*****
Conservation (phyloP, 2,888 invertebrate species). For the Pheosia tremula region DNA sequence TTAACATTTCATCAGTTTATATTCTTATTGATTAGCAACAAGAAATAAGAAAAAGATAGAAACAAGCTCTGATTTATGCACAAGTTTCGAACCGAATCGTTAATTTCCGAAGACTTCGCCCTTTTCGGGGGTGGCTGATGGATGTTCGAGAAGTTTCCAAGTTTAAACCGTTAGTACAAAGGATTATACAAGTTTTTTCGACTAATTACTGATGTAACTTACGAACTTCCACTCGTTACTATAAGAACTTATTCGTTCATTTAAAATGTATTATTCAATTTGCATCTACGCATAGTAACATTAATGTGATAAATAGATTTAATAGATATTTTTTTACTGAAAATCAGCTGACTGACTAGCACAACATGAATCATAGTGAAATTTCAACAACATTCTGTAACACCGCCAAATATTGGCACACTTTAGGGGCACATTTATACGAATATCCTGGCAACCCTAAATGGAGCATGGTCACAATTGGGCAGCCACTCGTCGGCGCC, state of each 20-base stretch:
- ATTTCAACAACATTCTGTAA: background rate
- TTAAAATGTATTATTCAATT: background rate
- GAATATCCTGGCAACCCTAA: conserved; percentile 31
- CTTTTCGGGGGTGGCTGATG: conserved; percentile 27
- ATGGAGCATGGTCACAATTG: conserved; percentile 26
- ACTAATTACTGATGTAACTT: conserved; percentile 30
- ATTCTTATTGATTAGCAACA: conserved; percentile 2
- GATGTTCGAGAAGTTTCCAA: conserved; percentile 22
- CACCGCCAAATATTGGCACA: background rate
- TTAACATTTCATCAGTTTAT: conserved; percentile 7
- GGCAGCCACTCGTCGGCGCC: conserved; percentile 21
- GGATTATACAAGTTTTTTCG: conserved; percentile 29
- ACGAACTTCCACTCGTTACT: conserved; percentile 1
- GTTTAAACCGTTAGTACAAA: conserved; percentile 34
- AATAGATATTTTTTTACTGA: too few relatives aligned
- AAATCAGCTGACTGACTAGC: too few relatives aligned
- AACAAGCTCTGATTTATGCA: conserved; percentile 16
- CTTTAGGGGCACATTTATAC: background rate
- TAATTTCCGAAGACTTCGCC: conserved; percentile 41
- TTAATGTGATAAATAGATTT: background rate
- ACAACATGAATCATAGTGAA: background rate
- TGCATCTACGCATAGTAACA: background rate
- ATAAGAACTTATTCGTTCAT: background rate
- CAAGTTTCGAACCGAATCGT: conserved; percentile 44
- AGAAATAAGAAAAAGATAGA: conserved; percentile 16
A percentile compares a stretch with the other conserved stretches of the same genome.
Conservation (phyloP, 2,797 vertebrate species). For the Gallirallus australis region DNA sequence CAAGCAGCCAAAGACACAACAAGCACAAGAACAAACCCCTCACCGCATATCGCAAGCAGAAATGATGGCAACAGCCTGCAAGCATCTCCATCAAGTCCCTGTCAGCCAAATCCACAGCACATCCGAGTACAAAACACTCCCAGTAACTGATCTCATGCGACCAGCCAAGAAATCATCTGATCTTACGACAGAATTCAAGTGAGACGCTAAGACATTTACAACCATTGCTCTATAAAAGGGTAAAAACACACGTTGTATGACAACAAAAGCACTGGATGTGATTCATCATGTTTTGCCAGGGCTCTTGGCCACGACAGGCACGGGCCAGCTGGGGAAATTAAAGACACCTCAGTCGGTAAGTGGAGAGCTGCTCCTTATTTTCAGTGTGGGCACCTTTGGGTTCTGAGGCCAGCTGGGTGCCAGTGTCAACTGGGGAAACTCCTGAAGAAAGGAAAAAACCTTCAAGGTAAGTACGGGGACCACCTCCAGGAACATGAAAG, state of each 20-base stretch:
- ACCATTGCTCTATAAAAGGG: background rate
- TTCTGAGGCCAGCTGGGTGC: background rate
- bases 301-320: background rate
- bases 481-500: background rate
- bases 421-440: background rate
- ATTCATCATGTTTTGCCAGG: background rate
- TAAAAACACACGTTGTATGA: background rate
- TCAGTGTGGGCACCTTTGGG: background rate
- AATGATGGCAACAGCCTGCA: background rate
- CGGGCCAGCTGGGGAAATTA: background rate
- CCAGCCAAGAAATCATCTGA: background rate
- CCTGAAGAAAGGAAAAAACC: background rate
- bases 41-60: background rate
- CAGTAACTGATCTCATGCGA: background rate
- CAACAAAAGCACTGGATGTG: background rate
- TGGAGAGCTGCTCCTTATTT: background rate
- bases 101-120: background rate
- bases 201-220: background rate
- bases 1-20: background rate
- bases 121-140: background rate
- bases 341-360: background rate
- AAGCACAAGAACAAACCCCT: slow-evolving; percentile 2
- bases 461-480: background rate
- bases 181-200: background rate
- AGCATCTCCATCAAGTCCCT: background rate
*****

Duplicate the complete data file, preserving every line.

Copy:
Conservation (phyloP, 2,888 invertebrate species). For the Pheosia tremula region DNA sequence TTAACATTTCATCAGTTTATATTCTTATTGATTAGCAACAAGAAATAAGAAAAAGATAGAAACAAGCTCTGATTTATGCACAAGTTTCGAACCGAATCGTTAATTTCCGAAGACTTCGCCCTTTTCGGGGGTGGCTGATGGATGTTCGAGAAGTTTCCAAGTTTAAACCGTTAGTACAAAGGATTATACAAGTTTTTTCGACTAATTACTGATGTAACTTACGAACTTCCACTCGTTACTATAAGAACTTATTCGTTCATTTAAAATGTATTATTCAATTTGCATCTACGCATAGTAACATTAATGTGATAAATAGATTTAATAGATATTTTTTTACTGAAAATCAGCTGACTGACTAGCACAACATGAATCATAGTGAAATTTCAACAACATTCTGTAACACCGCCAAATATTGGCACACTTTAGGGGCACATTTATACGAATATCCTGGCAACCCTAAATGGAGCATGGTCACAATTGGGCAGCCACTCGTCGGCGCC, state of each 20-base stretch:
- ATTTCAACAACATTCTGTAA: background rate
- TTAAAATGTATTATTCAATT: background rate
- GAATATCCTGGCAACCCTAA: conserved; percentile 31
- CTTTTCGGGGGTGGCTGATG: conserved; percentile 27
- ATGGAGCATGGTCACAATTG: conserved; percentile 26
- ACTAATTACTGATGTAACTT: conserved; percentile 30
- ATTCTTATTGATTAGCAACA: conserved; percentile 2
- GATGTTCGAGAAGTTTCCAA: conserved; percentile 22
- CACCGCCAAATATTGGCACA: background rate
- TTAACATTTCATCAGTTTAT: conserved; percentile 7
- GGCAGCCACTCGTCGGCGCC: conserved; percentile 21
- GGATTATACAAGTTTTTTCG: conserved; percentile 29
- ACGAACTTCCACTCGTTACT: conserved; percentile 1
- GTTTAAACCGTTAGTACAAA: conserved; percentile 34
- AATAGATATTTTTTTACTGA: too few relatives aligned
- AAATCAGCTGACTGACTAGC: too few relatives aligned
- AACAAGCTCTGATTTATGCA: conserved; percentile 16
- CTTTAGGGGCACATTTATAC: background rate
- TAATTTCCGAAGACTTCGCC: conserved; percentile 41
- TTAATGTGATAAATAGATTT: background rate
- ACAACATGAATCATAGTGAA: background rate
- TGCATCTACGCATAGTAACA: background rate
- ATAAGAACTTATTCGTTCAT: background rate
- CAAGTTTCGAACCGAATCGT: conserved; percentile 44
- AGAAATAAGAAAAAGATAGA: conserved; percentile 16
A percentile compares a stretch with the other conserved stretches of the same genome.
Conservation (phyloP, 2,797 vertebrate species). For the Gallirallus australis region DNA sequence CAAGCAGCCAAAGACACAACAAGCACAAGAACAAACCCCTCACCGCATATCGCAAGCAGAAATGATGGCAACAGCCTGCAAGCATCTCCATCAAGTCCCTGTCAGCCAAATCCACAGCACATCCGAGTACAAAACACTCCCAGTAACTGATCTCATGCGACCAGCCAAGAAATCATCTGATCTTACGACAGAATTCAAGTGAGACGCTAAGACATTTACAACCATTGCTCTATAAAAGGGTAAAAACACACGTTGTATGACAACAAAAGCACTGGATGTGATTCATCATGTTTTGCCAGGGCTCTTGGCCACGACAGGCACGGGCCAGCTGGGGAAATTAAAGACACCTCAGTCGGTAAGTGGAGAGCTGCTCCTTATTTTCAGTGTGGGCACCTTTGGGTTCTGAGGCCAGCTGGGTGCCAGTGTCAACTGGGGAAACTCCTGAAGAAAGGAAAAAACCTTCAAGGTAAGTACGGGGACCACCTCCAGGAACATGAAAG, state of each 20-base stretch:
- ACCATTGCTCTATAAAAGGG: background rate
- TTCTGAGGCCAGCTGGGTGC: background rate
- bases 301-320: background rate
- bases 481-500: background rate
- bases 421-440: background rate
- ATTCATCATGTTTTGCCAGG: background rate
- TAAAAACACACGTTGTATGA: background rate
- TCAGTGTGGGCACCTTTGGG: background rate
- AATGATGGCAACAGCCTGCA: background rate
- CGGGCCAGCTGGGGAAATTA: background rate
- CCAGCCAAGAAATCATCTGA: background rate
- CCTGAAGAAAGGAAAAAACC: background rate
- bases 41-60: background rate
- CAGTAACTGATCTCATGCGA: background rate
- CAACAAAAGCACTGGATGTG: background rate
- TGGAGAGCTGCTCCTTATTT: background rate
- bases 101-120: background rate
- bases 201-220: background rate
- bases 1-20: background rate
- bases 121-140: background rate
- bases 341-360: background rate
- AAGCACAAGAACAAACCCCT: slow-evolving; percentile 2
- bases 461-480: background rate
- bases 181-200: background rate
- AGCATCTCCATCAAGTCCCT: background rate